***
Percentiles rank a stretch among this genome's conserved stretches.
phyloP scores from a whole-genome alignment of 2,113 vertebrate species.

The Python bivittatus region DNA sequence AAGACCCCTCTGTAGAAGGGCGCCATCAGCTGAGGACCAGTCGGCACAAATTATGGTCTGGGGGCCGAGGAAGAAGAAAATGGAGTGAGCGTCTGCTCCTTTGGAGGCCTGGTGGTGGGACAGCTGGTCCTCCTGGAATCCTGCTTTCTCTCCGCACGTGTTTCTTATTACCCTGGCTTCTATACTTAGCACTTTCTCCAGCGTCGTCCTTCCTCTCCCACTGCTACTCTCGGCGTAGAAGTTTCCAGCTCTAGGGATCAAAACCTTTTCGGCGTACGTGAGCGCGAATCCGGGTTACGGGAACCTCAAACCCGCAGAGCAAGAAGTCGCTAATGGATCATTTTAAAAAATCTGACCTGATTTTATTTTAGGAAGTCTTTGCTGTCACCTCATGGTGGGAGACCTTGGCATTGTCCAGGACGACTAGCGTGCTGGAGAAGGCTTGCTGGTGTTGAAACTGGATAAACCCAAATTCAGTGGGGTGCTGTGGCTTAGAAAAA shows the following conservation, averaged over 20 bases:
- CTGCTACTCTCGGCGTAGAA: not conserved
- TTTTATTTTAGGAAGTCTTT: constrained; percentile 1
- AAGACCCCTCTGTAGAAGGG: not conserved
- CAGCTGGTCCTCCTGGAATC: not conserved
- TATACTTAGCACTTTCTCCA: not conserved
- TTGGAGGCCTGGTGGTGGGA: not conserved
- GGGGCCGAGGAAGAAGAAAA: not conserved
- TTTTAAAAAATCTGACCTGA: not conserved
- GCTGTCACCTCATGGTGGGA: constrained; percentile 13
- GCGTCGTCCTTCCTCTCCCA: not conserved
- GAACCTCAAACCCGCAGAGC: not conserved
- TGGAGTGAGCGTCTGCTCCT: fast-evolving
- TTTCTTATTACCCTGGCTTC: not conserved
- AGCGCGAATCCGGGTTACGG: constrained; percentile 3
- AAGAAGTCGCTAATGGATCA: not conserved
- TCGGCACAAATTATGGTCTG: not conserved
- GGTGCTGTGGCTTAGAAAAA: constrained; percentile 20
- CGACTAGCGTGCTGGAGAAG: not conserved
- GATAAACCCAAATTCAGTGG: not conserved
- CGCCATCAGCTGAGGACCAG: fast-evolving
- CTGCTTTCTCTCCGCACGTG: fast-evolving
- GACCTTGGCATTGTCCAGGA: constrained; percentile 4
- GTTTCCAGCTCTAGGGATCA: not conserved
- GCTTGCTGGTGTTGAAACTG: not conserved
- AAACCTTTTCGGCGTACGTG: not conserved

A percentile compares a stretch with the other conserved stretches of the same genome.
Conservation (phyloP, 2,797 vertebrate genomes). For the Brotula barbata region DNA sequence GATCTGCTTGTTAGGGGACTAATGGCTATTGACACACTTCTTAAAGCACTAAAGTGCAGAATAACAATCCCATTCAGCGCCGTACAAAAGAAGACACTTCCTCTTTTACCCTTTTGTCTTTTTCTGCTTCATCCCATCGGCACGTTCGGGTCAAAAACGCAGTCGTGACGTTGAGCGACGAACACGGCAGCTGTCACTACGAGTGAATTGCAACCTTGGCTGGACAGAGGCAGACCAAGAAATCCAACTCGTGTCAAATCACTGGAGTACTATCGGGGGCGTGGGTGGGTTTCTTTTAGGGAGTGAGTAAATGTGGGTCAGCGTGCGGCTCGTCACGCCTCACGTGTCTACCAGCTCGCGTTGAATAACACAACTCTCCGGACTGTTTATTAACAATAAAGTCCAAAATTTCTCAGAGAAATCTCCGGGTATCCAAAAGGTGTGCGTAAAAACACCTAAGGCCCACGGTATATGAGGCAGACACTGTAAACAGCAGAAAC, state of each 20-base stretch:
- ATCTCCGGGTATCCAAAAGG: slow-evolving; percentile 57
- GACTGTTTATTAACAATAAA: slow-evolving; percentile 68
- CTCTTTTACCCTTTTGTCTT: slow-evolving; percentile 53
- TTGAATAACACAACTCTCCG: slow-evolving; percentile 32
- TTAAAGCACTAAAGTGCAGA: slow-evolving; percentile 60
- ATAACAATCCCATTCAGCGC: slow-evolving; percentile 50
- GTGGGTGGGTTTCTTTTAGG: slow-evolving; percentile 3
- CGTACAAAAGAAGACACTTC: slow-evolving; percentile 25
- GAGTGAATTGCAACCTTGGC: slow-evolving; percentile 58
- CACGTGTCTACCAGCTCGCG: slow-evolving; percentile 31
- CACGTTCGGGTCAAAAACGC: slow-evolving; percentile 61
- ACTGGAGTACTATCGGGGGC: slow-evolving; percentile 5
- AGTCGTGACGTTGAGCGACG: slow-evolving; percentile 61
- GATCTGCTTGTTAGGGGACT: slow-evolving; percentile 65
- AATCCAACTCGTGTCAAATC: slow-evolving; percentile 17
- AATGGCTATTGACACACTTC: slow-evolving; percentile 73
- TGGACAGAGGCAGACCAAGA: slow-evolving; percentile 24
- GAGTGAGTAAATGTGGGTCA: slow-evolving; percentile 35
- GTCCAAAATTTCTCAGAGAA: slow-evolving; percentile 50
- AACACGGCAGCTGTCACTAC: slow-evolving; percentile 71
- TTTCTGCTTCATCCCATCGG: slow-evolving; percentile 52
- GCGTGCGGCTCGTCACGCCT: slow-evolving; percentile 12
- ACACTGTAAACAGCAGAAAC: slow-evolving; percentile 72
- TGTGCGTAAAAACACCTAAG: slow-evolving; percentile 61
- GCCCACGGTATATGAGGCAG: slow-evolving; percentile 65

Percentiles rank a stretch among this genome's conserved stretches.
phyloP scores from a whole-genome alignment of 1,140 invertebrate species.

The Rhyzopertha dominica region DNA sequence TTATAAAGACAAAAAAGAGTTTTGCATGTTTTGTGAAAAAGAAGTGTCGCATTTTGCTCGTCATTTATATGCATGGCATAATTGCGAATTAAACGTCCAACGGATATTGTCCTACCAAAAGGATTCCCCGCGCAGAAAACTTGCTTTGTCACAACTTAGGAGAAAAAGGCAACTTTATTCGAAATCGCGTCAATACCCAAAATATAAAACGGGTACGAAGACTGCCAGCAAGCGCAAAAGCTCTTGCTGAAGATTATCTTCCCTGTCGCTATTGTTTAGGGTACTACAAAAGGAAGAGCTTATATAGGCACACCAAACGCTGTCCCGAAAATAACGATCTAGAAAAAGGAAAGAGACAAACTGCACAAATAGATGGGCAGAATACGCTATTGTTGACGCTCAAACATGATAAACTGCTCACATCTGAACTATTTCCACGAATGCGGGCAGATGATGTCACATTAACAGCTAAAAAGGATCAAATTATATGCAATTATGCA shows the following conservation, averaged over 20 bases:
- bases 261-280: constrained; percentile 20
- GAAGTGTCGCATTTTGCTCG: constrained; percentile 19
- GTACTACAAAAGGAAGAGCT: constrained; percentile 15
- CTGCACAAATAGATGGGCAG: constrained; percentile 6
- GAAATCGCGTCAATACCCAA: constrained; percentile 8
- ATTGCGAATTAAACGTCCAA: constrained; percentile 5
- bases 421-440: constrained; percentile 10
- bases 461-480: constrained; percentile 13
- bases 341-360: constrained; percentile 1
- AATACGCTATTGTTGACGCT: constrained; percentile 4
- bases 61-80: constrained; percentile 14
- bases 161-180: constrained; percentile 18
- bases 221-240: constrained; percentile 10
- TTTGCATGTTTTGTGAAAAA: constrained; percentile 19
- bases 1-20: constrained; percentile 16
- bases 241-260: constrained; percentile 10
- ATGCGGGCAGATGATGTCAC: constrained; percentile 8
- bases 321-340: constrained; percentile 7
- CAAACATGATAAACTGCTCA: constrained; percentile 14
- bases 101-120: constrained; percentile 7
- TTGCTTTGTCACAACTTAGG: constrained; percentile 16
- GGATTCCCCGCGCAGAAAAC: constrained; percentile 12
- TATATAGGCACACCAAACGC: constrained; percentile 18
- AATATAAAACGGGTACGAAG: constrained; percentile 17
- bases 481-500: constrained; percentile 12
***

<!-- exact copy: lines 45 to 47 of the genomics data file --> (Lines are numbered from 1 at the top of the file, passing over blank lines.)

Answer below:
- AATCCAACTCGTGTCAAATC: slow-evolving; percentile 17
- AATGGCTATTGACACACTTC: slow-evolving; percentile 73
- TGGACAGAGGCAGACCAAGA: slow-evolving; percentile 24